Sentence Structure in Russian

In the Russian language, the word order is rather flexible. Though the Russian sentence is generally arranged SUBJECT-PREDICATE-OBJECT, the grammar rules allow to use virtually any combination of subject, predicate and object within the sentence.

For example, the sentence "A cat caught a mouse" can be translated into Russian in the following ways:

1) Кошка поймала мышь.
2) Мышь поймала кошка.
3) Поймала кошка мышь.
4) Кошка мышь поймала.
5) Мышь кошка поймала.
6) Поймала мышь кошка.

Does the meaning change?

The word order does not change the meaning IF the sentence is taken out of context, as you could see in the example above.

BUT if the sentence is a part of particular setting, the rearrangement of words changes the meaning.

It is known that every complete sentence has a theme and a rheme. The theme is one or more words which express already known or understood information, i.e. information that is being taken for granted. The rheme is new information that a speaker wants to communicate, for example:

В прошлом году мой друг
построил дом.
(Last year my friend built a house.)

The rheme is always logically stressed in Russian. So, the change of word order within the sentence causes this logical stress and, finally, the meaning to alter.

Look at the following example illustrating how the meaning of the sentence is changed depending on the word order. The rheme (new information) is in bold.

В прошлом году мой друг построил дом возле озера.
(the stress is on the fact that he built a house near a lake)

Дом возле озера мой друг построил в прошлом году.
(the stress is on the fact he built a house last year, not this year)

В прошлом году мой друг построил дом возле озера.
(the stress is on the fact he built a house near a lake, not near a road)

В прошлом году построил дом возле озера мой друг.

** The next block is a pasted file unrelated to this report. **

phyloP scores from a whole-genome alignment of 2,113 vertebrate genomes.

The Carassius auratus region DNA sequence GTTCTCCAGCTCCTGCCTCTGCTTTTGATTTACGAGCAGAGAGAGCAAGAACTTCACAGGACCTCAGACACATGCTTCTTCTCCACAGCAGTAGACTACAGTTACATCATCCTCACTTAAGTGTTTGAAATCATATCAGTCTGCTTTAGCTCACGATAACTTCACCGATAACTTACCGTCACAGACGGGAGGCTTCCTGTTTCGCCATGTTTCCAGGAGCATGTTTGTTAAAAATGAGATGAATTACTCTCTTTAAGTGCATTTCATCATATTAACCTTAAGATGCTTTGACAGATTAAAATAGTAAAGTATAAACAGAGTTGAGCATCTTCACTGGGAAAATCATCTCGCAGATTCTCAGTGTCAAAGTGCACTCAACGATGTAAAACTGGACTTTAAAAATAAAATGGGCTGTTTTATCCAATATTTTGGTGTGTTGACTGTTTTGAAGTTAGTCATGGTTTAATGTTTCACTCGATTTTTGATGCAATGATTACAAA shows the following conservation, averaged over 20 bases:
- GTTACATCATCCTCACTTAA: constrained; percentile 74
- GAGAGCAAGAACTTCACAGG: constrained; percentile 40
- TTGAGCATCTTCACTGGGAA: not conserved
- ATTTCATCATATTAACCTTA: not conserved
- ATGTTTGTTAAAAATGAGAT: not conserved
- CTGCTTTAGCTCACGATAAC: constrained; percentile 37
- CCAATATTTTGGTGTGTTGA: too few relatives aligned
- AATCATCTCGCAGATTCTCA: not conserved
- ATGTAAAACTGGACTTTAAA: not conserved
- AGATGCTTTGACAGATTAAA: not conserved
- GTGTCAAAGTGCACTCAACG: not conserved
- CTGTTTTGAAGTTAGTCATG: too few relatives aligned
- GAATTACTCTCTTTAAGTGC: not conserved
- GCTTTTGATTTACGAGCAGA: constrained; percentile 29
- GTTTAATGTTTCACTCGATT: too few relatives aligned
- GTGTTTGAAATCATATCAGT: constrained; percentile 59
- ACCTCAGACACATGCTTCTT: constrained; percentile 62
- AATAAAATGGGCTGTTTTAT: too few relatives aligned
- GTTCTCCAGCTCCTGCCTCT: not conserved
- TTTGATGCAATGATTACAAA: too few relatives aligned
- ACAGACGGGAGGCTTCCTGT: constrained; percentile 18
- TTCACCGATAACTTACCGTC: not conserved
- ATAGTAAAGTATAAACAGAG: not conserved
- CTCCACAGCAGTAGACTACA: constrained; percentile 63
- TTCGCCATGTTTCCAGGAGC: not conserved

(the stress is on the fact my friend, not an enemy built a house near a lake)

Does the style change?

Yes. The word order has an impact on the style of what is being said. Usually, the sentence starts from the VERB if a speaker wants to communicate past events, as in a narrative.

Было это в январе. Шёл я по улице. Вдруг вижу - ты идёшь навстречу...
(It was in January. I was walking down a street. Suddenly I saw you going towards me...)

The VERB put in the end of the sentence is characteristic for some questions like

Как тебя зовут?
(What is your name?)
Где ты был?
(Where have you been?)

as well as for emphasizing an action:

Они всё ещё гуляют.
(They are still walking.)
Где живёшь я так и не знаю.
(I still don't know where you live.)

The VERB put in the middle of the sentence is the most common case in Russian.

Got questions?

Ask them in the Russian Questions and Answers — a place for students, teachers and native Russian speakers to discuss Russian grammar, vocabulary, pronunciation, and other aspects of the Russian language.

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Word: лежать
Meaning: to lie, to be, to be situated
Pronunciation: [lee-ZHAT']

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Russian: Кондитерские изделия
English: Confectioner's


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